8.  Comments Solicited  . . . . . . . . . . . . . . . . . . . . .   6
   9.  References  . . . . . . . . . . . . . . . . . . . . . . . . .   7
     9.1.  Normative References  . . . . . . . . . . . . . . . . . .   7
     9.2.  Informative References  . . . . . . . . . . . . . . . . .   7

1.  Introduction

   The IETF has defined a wide array of transport protocols including
   UDP [RFC0768], TCP [RFC0793], SCTP [RFC4960], UDP-Lite [RFC3828],
   DCCP [RFC4340] and MPTCP [RFC6824].  In most cases new protocols have
   been defined because the IETF has established that there is a need
   for a set of behaviours than cannot be offered by any existing
   transport protocol.

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   However, for an application programmer, using protocols other than
   TCP or UDP can be hard: not all protocols are available everywhere,
   hence a fall-back solution to TCP or UDP must be implemented.  Some
   protocols provide the same services in different ways.  Layering
   decisions must be made (e.g. should a protocol be used natively or
   over UDP?).  Because of these complications, programmers often resort
   to either using TCP (even if there is a mismatch between the services
   provided by TCP and the services needed by the application) or
   implementing their own customised solution over UDP, and the
   opportunity of benefiting from other transport protocols is lost.
   Since all these protocols were developed to provide services that
   solve particular problems, the inability of applications to make use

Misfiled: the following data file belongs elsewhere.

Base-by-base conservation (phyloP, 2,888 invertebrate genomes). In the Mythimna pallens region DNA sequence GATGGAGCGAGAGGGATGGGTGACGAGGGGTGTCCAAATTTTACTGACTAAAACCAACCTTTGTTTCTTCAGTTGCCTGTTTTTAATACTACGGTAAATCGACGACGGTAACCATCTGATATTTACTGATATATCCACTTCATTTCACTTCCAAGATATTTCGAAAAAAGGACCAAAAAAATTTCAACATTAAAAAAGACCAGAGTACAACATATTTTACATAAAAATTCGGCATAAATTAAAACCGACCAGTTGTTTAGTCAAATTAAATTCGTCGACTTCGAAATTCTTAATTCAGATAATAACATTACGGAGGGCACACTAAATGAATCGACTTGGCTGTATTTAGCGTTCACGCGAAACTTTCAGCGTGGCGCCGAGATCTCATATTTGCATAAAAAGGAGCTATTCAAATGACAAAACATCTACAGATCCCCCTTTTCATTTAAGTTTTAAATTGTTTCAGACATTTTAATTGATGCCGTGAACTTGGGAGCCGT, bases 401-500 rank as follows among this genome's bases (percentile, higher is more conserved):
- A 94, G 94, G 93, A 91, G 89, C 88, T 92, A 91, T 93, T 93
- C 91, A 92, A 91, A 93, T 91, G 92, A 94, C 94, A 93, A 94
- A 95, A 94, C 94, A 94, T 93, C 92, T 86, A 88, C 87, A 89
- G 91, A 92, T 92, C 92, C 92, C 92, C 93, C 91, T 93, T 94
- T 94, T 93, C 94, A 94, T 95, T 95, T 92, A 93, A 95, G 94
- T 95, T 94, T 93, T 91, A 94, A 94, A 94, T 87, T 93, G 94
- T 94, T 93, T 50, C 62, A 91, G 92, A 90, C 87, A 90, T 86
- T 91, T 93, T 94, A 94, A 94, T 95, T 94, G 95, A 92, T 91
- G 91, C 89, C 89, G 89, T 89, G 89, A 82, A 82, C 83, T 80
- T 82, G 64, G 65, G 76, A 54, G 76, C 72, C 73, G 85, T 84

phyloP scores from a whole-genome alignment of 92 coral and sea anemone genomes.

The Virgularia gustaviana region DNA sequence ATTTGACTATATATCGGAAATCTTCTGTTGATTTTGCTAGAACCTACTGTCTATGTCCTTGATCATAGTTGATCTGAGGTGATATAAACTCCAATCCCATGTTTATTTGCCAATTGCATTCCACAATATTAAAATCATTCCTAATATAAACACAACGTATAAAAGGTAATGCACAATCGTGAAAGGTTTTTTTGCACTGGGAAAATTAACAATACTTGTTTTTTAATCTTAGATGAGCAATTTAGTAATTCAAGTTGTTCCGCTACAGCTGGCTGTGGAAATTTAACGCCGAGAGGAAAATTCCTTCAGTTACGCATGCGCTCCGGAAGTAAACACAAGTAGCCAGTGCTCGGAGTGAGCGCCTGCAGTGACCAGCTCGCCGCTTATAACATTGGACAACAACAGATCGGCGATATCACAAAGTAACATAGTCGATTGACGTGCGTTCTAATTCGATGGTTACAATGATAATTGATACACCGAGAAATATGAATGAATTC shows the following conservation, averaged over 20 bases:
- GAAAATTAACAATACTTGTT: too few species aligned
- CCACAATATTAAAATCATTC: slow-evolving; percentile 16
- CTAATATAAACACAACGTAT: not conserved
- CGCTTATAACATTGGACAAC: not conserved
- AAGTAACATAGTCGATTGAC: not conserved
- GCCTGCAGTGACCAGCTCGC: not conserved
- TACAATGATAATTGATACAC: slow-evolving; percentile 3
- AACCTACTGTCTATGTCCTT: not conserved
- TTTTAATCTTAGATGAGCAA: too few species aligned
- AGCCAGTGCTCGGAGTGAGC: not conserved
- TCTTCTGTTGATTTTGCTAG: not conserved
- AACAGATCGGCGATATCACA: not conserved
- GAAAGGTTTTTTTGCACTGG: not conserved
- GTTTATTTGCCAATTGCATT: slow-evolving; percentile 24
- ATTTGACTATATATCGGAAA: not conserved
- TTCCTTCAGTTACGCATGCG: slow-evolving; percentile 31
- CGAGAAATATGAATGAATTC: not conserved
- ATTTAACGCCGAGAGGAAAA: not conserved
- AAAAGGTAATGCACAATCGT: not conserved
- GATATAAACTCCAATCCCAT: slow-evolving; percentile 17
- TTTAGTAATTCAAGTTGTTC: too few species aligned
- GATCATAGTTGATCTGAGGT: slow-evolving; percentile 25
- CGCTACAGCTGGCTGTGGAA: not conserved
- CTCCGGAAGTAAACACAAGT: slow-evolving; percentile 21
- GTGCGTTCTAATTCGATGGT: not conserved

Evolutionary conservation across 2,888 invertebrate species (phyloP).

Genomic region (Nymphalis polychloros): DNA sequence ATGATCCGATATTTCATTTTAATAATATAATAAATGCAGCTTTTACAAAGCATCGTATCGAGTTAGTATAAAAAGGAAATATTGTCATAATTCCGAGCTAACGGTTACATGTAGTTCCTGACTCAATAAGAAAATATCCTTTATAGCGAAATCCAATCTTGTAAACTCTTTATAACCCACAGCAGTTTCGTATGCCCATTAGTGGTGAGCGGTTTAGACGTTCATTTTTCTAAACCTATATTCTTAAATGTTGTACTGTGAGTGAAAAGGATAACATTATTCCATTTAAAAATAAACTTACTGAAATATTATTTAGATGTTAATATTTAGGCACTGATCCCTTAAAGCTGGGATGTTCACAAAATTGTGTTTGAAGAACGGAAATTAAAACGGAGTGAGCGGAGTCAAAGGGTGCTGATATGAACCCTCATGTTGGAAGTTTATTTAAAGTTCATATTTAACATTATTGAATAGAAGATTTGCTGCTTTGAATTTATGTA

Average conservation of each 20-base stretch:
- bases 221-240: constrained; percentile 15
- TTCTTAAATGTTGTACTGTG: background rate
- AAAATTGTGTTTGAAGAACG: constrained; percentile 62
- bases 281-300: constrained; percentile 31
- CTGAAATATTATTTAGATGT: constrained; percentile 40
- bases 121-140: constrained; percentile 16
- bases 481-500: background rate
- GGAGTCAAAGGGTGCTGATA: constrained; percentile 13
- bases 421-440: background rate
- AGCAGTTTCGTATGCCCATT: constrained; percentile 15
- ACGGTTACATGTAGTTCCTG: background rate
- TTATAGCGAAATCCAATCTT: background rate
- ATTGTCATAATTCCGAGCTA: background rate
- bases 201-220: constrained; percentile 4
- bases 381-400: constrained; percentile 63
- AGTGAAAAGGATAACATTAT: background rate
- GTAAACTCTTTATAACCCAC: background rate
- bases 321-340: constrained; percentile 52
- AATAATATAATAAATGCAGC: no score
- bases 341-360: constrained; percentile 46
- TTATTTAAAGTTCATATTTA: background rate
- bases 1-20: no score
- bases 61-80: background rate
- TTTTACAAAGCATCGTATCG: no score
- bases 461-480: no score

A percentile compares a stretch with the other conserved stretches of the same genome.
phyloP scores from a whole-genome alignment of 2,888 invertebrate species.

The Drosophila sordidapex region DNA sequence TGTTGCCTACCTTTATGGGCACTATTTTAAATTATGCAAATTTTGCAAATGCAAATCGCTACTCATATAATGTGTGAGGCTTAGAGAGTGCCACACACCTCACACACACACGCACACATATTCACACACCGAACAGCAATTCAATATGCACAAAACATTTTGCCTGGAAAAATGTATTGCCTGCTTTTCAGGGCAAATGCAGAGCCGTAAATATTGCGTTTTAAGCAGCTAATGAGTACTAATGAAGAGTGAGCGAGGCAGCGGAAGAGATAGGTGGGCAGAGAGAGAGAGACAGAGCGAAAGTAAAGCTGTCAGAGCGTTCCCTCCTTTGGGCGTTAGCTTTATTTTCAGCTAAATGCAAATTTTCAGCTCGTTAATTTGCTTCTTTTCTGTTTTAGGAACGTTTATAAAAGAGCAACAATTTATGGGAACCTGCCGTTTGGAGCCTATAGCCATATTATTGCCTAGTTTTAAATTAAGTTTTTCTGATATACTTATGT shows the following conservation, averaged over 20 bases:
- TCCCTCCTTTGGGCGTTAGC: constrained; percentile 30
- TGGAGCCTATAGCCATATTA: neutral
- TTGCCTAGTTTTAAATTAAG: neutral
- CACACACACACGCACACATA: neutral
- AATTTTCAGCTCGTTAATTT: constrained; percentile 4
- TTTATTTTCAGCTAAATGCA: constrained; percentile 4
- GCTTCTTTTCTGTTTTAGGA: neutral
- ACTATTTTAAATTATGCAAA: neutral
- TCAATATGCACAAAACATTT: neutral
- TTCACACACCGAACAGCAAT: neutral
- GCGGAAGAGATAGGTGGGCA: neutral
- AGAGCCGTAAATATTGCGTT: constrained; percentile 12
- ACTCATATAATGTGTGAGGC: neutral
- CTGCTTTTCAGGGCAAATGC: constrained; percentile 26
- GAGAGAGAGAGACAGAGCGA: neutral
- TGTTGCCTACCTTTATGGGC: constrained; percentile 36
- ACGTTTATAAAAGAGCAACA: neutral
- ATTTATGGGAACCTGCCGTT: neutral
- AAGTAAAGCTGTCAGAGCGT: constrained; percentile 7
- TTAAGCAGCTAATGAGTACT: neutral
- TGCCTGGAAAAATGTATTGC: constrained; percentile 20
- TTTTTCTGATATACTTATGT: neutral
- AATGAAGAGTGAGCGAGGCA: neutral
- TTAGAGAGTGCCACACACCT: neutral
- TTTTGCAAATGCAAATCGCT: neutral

of them is in itself a problem.

   We believe this mismatch between the application layer and transport
   layer can be addressed in a simple fashion.  If the socket interface
   provided a way for applications to request transport services without
   specifying the protocol, a transport system underneath the socket API
   could automatically try to make the best of its available resources.
   It could use available transport protocols in a way that is most
   beneficial for applications and without the application needing to
   worry about problems with middlebox traversal.  Adopting this
   approach could give more freedom for diversification to designers of
   Operating Systems.

2.  Transport Services

   The transport layer provides many services both to the end
   application (e.g. multiplexing, flow control, ordering, reliability)
   and to the network (e.g. congestion control).  For the purposes of
   this document we define Transport Services as follows:

   o  A Transport Service is any service provided by the transport layer
      that can only be correctly implemented with information from the

   The key word here is "information" -- many existing transport
   protocols function perfectly adequately because the choice of
   protocol implicitly includes information about the desired transport
   capabilities.  For instance the choice of TCP implies a desire for
   reliable, in-order data delivery.  However we think that such
   implicit information is not always sufficient.  The rest of this
   section explains how we propose to identify Transport Services and
   how those services might then be exposed to the application.

2.1.  Identifying Transport Services

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   One of the key aspects of this work is how to actually identify which
   Transport Services should be supported.  The top-down approach to
   this would be to identify every possible service that popular
   applications might need.  The problem with this method is that every
   potential service becomes an item for debate, and it is likely that
   such an approach would grind on indefinitely.  Instead we intend to
   use a bottom-up approach where we establish the set of services that